US administration is cutting off the oxygen supply to Tehran’s proxies

The Iranian regime considers Hezbollah to be its most important asset

WASHINGTON, DC - AUGUST 15: U.S. Secretary of State Mike Pompeo shakes hands with Lebanese Prime Minister Saad Hariri after they spoke to members of the media at the State Department August 15, 2019 in Washington, DC. Prime Minister Hariri had a meeting with Secretary Pompeo prior to the remarks and it is his third visit to Washington as Lebanons Prime Minister.   Alex Wong/Getty Images/AFP
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Iran’s leaders are issuing contradictory messages. It is not clear whether this is part of a good cop, bad cop routine or whether they reflect genuine disagreements within the Iranian regime between hardline and reconciliatory factions.

While president Hassan Rouhani was saying his country was ready to forge friendly relations with all Islamic countries, including Iran’s neighbours, Supreme Leader Ayatollah Ali Khamenei was meeting a Houthi delegation and renewing his support for the rebels. Islamic Revolutionary Guard commander Hossein Salami, for his part, cautioned foreign powers against continued deployment in the Gulf, saying they must take into account Iran’s capabilities.

In curiously timed statements, the IRGC commander also boasted that Hezbollah, the Lebanese Shia party backed by Iran, has acquired advanced combat capabilities and cutting-edge missiles. As Lebanese Prime Minister Saad Hariri was visiting Washington, the timing appears to have been chosen to undermine him and remind adversaries that it is Tehran that controls Lebanon’s fate through Hezbollah, which it can decide at any time to activate.

In Washington, Mr Hariri was walking a tightrope. He heard firm declarations that the Trump administration and Congress do not intend to relent on the issue of sanctions on Hezbollah and those who provide it with political, military and intelligence cover. Mr Hariri was told he shoulders responsibility for finding ways to deliver Lebanon's commitments. He was also told that US policy on Iran and Hezbollah is incontrovertible and marks a serious departure from the bending policies of previous administrations, primarily that led by Barack Obama. The US government communicated its objectives clearly to Mr Hariri, leaving no room for excuses or pussyfooting.

The US will not allow anyone to be an ally or enabler of Hezbollah without accountability

US Secretary of State Mike Pompeo, standing beside Mr Hariri, declared that the Middle East is under threat from Iran and that the Lebanese people are under threat from Hezbollah. He reiterated Washington’s commitment to help Lebanon defend itself through the state and army and facilitate the demarcation of land and maritime borders with Israel.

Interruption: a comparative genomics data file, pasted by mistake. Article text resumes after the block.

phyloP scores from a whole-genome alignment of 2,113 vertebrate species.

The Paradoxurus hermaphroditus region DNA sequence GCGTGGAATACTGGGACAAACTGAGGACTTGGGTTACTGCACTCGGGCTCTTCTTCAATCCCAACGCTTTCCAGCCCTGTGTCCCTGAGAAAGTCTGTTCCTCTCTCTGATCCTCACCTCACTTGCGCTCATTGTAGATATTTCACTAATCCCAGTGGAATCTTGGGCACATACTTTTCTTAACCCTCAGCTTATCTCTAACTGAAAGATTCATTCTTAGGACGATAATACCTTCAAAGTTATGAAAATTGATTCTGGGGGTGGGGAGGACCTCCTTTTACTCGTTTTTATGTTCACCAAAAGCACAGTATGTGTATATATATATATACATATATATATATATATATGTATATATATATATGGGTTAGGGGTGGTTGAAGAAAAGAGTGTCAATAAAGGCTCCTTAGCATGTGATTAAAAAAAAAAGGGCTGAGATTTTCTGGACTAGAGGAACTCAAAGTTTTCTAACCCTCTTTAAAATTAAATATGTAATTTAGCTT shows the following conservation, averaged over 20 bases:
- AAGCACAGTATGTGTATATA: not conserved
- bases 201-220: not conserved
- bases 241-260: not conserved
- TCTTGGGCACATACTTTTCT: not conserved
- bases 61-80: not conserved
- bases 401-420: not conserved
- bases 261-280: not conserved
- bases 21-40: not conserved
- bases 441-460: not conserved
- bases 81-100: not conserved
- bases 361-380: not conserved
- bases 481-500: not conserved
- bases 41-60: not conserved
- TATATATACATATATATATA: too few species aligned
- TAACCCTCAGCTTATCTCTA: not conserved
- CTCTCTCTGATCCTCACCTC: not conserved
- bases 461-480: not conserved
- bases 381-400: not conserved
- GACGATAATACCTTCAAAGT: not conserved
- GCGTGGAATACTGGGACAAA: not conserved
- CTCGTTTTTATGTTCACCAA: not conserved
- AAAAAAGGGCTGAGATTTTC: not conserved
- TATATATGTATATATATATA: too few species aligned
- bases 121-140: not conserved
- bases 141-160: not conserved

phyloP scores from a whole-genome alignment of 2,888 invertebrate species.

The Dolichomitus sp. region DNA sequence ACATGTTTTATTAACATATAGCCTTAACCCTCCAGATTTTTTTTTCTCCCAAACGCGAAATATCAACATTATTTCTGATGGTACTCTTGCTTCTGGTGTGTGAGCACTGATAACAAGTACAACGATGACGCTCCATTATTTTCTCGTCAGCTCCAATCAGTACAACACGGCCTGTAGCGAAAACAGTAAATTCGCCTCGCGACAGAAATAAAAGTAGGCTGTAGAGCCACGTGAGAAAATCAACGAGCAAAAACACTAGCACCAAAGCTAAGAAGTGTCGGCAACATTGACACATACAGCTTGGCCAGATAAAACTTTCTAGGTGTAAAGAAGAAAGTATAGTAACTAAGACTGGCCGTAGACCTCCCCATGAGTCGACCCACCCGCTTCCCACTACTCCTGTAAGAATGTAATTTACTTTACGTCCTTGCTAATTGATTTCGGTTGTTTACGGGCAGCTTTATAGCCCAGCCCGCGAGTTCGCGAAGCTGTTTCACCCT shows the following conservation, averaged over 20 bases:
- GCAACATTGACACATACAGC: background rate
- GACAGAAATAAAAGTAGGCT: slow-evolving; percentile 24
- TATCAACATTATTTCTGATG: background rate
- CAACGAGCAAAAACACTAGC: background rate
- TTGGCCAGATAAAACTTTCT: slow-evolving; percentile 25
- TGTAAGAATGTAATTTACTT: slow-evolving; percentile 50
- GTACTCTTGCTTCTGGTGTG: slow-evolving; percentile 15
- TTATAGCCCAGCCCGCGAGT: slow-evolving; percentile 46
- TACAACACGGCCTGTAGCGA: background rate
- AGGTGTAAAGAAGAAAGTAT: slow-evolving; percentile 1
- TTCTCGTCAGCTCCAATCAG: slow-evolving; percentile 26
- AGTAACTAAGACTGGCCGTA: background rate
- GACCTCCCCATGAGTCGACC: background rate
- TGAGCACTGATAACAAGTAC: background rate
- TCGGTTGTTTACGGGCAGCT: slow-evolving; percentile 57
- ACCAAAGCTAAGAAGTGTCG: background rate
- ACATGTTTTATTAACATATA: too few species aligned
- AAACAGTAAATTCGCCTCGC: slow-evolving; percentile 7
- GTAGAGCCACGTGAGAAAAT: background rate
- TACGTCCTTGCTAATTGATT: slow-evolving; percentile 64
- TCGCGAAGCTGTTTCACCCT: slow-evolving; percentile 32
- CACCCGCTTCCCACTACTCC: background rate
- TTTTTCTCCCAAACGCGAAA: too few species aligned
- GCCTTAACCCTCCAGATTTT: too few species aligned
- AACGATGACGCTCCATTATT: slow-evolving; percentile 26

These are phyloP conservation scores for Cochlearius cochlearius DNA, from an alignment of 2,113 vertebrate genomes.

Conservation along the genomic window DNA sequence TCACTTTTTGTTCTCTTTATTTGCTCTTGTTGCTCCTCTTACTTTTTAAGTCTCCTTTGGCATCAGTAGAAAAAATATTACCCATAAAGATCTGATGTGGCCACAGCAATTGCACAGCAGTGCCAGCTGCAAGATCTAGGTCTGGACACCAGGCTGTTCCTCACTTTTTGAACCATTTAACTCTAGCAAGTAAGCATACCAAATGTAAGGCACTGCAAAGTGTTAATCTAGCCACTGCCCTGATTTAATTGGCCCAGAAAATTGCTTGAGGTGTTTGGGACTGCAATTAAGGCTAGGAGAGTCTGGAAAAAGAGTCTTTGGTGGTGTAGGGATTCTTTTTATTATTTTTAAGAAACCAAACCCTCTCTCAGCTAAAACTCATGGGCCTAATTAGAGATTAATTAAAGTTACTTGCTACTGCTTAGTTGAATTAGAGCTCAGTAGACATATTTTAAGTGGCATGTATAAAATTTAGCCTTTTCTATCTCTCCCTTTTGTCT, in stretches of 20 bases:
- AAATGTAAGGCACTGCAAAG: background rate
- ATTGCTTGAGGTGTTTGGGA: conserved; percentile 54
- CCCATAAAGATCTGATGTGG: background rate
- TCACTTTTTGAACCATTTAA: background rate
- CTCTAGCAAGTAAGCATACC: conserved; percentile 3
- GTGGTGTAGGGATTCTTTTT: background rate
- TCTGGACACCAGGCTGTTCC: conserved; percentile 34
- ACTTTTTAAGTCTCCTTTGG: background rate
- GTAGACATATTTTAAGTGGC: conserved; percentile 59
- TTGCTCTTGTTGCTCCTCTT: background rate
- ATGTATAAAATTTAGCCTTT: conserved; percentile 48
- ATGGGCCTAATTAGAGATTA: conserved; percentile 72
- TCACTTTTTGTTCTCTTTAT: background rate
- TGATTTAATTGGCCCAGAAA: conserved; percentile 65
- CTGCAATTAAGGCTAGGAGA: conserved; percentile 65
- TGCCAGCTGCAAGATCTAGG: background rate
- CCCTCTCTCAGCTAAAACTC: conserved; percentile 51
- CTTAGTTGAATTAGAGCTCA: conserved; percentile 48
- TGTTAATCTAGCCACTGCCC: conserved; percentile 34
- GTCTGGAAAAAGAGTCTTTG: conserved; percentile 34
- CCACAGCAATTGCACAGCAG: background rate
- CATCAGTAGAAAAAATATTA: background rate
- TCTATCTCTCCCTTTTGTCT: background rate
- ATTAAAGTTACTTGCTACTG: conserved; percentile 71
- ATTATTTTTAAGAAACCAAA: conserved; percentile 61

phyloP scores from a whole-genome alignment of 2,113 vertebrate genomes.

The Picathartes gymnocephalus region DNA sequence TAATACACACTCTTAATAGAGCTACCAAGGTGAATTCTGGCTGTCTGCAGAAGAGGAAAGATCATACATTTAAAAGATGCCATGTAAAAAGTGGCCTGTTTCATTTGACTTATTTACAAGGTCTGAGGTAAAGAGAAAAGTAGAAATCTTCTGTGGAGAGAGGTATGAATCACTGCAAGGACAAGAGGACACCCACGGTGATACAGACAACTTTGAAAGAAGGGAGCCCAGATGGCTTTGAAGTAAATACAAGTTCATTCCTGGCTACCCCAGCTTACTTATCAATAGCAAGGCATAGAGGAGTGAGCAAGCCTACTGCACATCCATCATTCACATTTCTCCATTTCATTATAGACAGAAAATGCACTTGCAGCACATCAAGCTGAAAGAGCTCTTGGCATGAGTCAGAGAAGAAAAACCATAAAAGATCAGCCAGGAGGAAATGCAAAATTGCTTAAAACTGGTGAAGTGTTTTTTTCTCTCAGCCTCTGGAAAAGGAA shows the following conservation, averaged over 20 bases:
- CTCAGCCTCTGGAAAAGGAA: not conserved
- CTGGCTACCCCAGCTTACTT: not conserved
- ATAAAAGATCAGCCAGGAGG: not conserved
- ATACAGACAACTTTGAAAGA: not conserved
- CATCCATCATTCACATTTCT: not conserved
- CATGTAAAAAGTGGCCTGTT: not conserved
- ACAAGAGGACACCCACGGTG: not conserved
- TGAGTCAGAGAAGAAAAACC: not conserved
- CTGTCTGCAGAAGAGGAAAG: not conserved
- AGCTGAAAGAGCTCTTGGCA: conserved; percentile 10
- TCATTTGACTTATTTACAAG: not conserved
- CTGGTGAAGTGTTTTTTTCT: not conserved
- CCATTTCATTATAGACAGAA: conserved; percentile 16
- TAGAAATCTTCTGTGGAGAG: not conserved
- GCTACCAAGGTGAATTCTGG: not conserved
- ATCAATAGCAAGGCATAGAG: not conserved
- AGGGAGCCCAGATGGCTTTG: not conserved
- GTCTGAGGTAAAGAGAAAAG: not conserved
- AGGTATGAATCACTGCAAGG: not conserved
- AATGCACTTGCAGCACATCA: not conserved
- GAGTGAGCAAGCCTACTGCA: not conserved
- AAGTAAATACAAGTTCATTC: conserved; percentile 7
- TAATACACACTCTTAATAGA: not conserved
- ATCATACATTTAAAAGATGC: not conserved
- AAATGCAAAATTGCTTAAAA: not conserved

A high-level American source, summing up the US message to Lebanon, said: “We stressed that he must achieve progress and take concrete steps to distance himself from Hezbollah with a strong position in this direction… we need to see progress, not setting a process.” The Trump administration put forward a set of parameters for clear overarching goals, the source revealed.

These goals seek to weaken Hezbollah's hold over Lebanon and gradually dismantle Iranian influence over the country. The Trump administration is certain that the coming sanctions will strangle and paralyse Hezbollah's civilian operations and those who provide support for the group.

The US officials made it clear that American taxpayer money being channelled to Lebanon should not be spent to help Hezbollah in any way, and that continued Hezbollah domination over Lebanon would mean Cedre or other aid money would be denied.

In short, the US will not allow anyone to be an ally or enabler of Hezbollah without accountability. Even Washington’s allies will not be spared from this equation; those who think they are acting as Lebanon’s safety valve are in truth Hezbollah’s safety valve, as long as the group remains part of the government.

While Hezbollah operates outside official financial and military institutions to avoid sanctions, it has infiltrated them, but the Trump administration will not tolerate this having decided to put maximum pressure on Iran and its proxies in the region. Now Hezbollah, which sees Mr Hariri as its safety valve and shield against US sanctions, European measures, and even the verdict of the Special Tribunal for Lebanon, could find itself without protection, even if Mr Hariri remains in his post.

A separate crisis was instigated when Progressive Socialist Party leader Walid Jumblatt said the Shebaa Farms were not Lebanese. Damascus has deliberately declined to answer for two main reasons: It suits Syria to say the Israeli-occupied area is Lebanese to prevent a peace agreement between Lebanon and Israel and to keep Lebanon intertwined with Syria with regard to any such agreement.

Tehran considers Hezbollah to be its most important achievement and asset. But Washington is moving to stop Tehran from continuing to create Hezbollah-like proxies in the region. The Trump administration is convinced that maximum pressure on the Iranian regime requires targeting Hezbollah for the policy to be more effective.

Meanwhile, Iran’s leaders are in the process of reviewing their strategies after their failed bets on European panic and friendship with China and Russia. For this reason, the tactic of inviting war has now been apparently suspended, at least until after the G7 summit next weekend.